By LAURENT DUBOIS and DEBORAH JENSON
Op-ed, New York Times, January 8, 2012
HAITI wasn’t always the “poorest nation in the Western hemisphere,” though it’s almost impossible to read about the country today without coming across that phrase. In the two years since the earthquake that devastated it, Haiti has experienced political conflict and its first ever cholera epidemic; hundreds of thousands of the displaced are still living in makeshift tents strewn like dusty flags by the sides of highways. It is easy to forget that, for most of the 19th century, Haiti was a site of agricultural innovation, productivity and economic success.
In the wake of the earthquake, many have talked about the need to lay foundations for a better future. To do that, Haiti should look to the past, and the system of small farms and the decentralized economy that once provided Haitians with dignity, autonomy and wealth.
The slave revolution that ended with Haiti’s creation in 1804 led to what the sociologist Jean Casimir dubbed a “counter-plantation” system. As slaves, the islanders had harvested and processed sugar cane, but fed themselves by cultivating their own tiny gardens, for which they developed sophisticated techniques of inter-cropping — a kind of sustainable agriculture that involved planting a variety of crops close together. Once free, Haitians drew on that knowledge to raise livestock and grow fruits, root vegetables and even coffee for export to the global market. In establishing their own small farms, they forestalled any possibility of a return to the large plantations that had defined the days of slavery.
This system of agricultural self-reliance provided a better quality of life than that of African descendants anywhere else in the Americas. The country attracted many immigrants, including thousands of African-Americans. And though the United States government didn’t officially recognize Haiti until 1862, American businessmen eagerly traded with the island nation.
Haiti’s economy was decentralized, organized around 11 largely autonomous regions, each with its own port. There was plenty of conflict in the country, largely over control of the central government, and heavy taxes on exports, as well as the power of foreign merchants, sapped the profits of farmers. Yet the regional economies thrived, and a decentralized political and military system assured many Haitians a great deal of control over their destiny.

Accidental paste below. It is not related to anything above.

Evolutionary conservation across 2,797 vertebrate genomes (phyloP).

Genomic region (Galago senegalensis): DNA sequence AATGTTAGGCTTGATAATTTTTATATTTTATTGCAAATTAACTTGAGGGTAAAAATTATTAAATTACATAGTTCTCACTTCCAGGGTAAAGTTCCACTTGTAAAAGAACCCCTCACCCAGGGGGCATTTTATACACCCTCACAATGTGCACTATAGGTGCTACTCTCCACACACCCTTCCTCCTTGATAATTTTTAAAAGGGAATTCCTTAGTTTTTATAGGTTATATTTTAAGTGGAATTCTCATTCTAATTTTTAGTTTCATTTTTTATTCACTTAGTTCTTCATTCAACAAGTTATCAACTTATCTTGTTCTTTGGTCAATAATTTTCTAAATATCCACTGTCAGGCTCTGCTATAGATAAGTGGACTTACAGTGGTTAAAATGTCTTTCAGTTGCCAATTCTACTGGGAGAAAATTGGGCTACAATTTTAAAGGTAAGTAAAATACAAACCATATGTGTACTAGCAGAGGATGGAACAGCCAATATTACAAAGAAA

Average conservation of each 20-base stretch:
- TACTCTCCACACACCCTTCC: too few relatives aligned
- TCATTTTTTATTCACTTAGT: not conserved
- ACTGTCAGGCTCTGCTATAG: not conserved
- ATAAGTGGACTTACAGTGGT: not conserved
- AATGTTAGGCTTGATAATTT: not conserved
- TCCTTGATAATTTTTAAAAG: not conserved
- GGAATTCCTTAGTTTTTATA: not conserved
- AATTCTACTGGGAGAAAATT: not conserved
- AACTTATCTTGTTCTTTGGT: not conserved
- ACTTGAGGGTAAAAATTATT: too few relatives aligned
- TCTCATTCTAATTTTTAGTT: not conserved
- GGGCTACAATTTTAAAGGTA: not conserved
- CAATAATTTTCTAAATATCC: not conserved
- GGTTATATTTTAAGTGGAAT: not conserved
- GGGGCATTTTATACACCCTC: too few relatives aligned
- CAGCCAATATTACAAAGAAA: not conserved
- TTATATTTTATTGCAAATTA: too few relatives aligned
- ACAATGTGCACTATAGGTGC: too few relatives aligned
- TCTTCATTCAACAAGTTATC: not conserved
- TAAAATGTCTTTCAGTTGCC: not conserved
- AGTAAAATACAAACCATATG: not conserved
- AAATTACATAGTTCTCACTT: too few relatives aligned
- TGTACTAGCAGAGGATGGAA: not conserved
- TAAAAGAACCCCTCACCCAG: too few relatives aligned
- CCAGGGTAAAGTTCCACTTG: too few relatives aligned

In the 20th century, however, this system came under increasing pressure. Outsiders, along with many in the Haitian elite, saw small farms as a barrier to progress. When the United States occupied Haiti, from 1915 to 1934, it worked to centralize the economy in Port-au-Prince. It pushed through a re-writing of the Haitian Constitution to allow foreigners to own land, which the country’s founders had banned for fear of re-enslavement, and worked to replace small farms with large plantations owned by foreign corporations. Many farmers saw their land expropriated.
In the teens, when the countryside erupted in a revolt against the occupation and the use of forced labor to build roads, the United States created a newly centralized gendarmerie to suppress the insurrection. Violence and economic decline in the countryside forced many Haitians to flee to the cities or to plantations in neighboring Cuba and the Dominican Republic. In the years since, the countryside has continued to experience environmental and economic degradation as well as exodus, while the big cities, especially Port-au-Prince, have become overcrowded. Today, about half of Haiti’s food is imported.
The flow of ideas and money to Haiti that followed the earthquake provides an opportunity to restore the system of small farms that was a pillar of Haitian society after independence. Michel Martelly, Haiti’s new president, has talked of the need to decentralize the economy, and nongovernmental organizations have begun projects to help farmers. But far more can be done.
Municipal governments should construct properly equipped marketplaces for the women who sell rural produce. The Haitian state should develop trade policies aimed at protecting the agricultural sector, and take the lead in fixing roads and ports, confronting deforestation and improving systems of water management. Foreign organizations working in the country can help simply by making it a policy to buy food and other goods from local producers.
The return on the investment in the rural economy would be self-reliance, the alleviation of dangerous overcrowding in cities and, most important, a path toward ending Haiti’s now chronic problems of malnutrition and food insecurity. As Haitians look to rebuild in 2012, the best blueprints will come from their own proud and vibrant history.
Laurent Dubois, the author of “Haiti: The Aftershocks of History,” and Deborah Jenson, the author of “Beyond the Slave Narrative,” are co-directors of the Haiti Humanities Laboratory at Duke.